[some adult language]
I remember it clearly: me, sitting in our old apartment bedroom by the desk; he was on the bed, facing me. The lights were out, but it was afternoon. We were arguing.
J pointedly says to me, “I had all the money saved, but then you acted the way you did, and now the money has been spent.”
In hearing these words, I burst into frantic tears–he was talking about the money for my engagement ring.
That was probably about five or six years ago. Some things you will never forget.
To what he was referring (with my behavior) was something completely fabricated, because J had paranoia issues and was very manipulative with his words out of fear of abandonment. He thought that the next door neighbor and I were bumpin’ uglies, when I was not even remotely interested, nor had I ever been. I only had eyes for J. But because it was so real to him and he felt the magnitude of the indignant righteousness, all of the money put aside to keep his promise to me went to drugs and cigarettes. Maybe a toy for himself or some magazines. I don’t know what he did with his money.
That man knew how to bite hard. The term “mind bullets” accurately fits how he would fight, because he was scathing and unforgiving in his choice of words. But to say that we argued would be misleading. I never fought back.
As part of my healing process over the past three years, I have divulged a lot about his and my relationship that, previously, I kept a secret. I’ve needed to in order to accept that it happened and to realize that I was taken advantage of emotionally. However, I am no saint. Not perfect or all-knowing when it comes to relationships, in the slightest. Part of the reason for our failure was my fault.
I never fought back. I never stood up for myself. I let him whip me over and over with his nastiness and sat there silently, tears leaking from my eyes. Some days, after the pain had been too much and I no longer felt it, I shrugged at him with a straight face and walked out of the room.
I was inactive.
Part of it was because I felt as though no matter what I said, he would twist my words. I felt manipulated. That’s true. Yet, most of it was fear of losing him. What did I have to lose? I was naive and didn’t recognize that I had already lost my integrity and sense of worth. Without excusing him for his behavior, I see the magnetic attraction to someone abusing something that is cowering in the corner. That’s how it works. I never asked for it to begin, but I allowed it to continue.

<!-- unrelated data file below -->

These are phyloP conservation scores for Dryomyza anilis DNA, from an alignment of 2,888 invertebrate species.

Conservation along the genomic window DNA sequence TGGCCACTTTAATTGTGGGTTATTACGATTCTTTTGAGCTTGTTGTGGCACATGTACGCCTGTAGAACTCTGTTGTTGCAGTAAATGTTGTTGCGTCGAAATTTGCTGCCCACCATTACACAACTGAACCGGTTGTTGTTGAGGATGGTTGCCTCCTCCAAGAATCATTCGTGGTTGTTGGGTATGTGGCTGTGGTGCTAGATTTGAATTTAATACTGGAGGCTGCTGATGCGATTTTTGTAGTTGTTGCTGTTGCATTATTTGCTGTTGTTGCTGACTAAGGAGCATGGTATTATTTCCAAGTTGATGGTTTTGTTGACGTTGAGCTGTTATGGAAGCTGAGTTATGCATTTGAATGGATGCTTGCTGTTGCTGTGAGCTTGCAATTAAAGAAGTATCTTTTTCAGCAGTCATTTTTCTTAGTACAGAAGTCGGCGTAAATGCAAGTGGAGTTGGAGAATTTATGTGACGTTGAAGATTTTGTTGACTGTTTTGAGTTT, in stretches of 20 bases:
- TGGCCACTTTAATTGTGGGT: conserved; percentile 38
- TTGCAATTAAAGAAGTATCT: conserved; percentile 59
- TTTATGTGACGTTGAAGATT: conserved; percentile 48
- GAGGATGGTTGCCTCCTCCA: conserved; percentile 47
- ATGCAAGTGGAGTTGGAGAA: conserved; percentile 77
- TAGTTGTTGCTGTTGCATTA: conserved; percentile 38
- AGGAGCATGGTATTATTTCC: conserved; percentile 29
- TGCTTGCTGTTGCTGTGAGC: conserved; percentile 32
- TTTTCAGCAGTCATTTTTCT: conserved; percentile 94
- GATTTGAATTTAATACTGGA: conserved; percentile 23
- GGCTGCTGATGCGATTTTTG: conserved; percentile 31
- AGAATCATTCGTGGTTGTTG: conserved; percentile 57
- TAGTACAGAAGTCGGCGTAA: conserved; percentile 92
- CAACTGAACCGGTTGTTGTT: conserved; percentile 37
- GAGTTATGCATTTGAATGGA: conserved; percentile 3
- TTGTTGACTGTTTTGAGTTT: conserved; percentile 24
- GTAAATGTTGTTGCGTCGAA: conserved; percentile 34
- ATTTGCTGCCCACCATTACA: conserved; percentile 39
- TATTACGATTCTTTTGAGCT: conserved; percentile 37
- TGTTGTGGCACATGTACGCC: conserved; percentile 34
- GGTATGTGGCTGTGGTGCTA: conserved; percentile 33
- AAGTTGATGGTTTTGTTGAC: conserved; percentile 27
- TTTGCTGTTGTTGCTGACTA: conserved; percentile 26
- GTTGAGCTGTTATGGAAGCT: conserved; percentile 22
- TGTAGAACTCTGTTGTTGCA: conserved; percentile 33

Sure, I could play the victim role, especially since I experienced emotional abuse from multiple partners–some of the things that have happened in the past year, alone, are enough to garner sympathetic hugs from listeners. Screw that, though, because no one ever gains forward momentum or breaks out of the cycle by the mere recognition of victimhood.
I am an active party in my life.
Shortly after the breakup, J called, harassing and hurting me. Every time I tried to speak up, he would cut me off. I yelled into the phone, “SHUT THE FUCK UP! SHUT THE FUCK UP!” His response was one of glee: “Finally! I have been waiting years for you to say that to me. Good girl. Good for standing up for yourself. You tell me to shut the fuck up. Do it.”
What? Yeah, that’s right. Not that it was ever okay to begin with that he was controlling my emotions, but he respected me the moment I gave it back to him. Things were different after that day.
I finally had a voice. I finally had nothing to lose.
Unfortunately, I had to lose everything with J to find my strength to stand up for myself to him. Sometimes, that’s how a lesson is learned. I was no longer afraid of him, because he wasn’t mine.
Since then, I have the integrity to fight back. I never play dirty, but I communicate, and sometimes, fervently or with anger. I express what I need to, and I don’t worry about the other person pushing me away, because if they do, then that is a demon within themselves. It says nothing about me as an individual.
To gain this personal responsibility, I had to accept that I was part of the problem. I contributed to my own abuse by letting a man destroy my happiness and mental state for five and a half years. I could have left at any point; I could have stood up for myself. I didn’t.
I may not have asked to be abused, but I have a voice and two legs. I can speak up and get out whenever I need to.
4 thoughts on “I Was Just As Bad”
Thank you for this post. It all feels so familiar. I lived it for 18 years and got out of my marriage 3 years ago. Good for you for finding the strength to move on.
It was probably the hardest thing I’ve ever had to do. It’s even harder when you genuinely love the person. I am no longer in love with him, but I will always love him. But I love myself and my happiness more.
This blog is utterly addicting. Your writing really puts the reader inside your head in a way that is so personal and yet just closed-off enough that you want to keep reading to hear the rest of the story. We worked across each other for a year and I’m amazed at how much and how little I knew about you!
Wow, thanks, Jess! I really appreciate the kind words!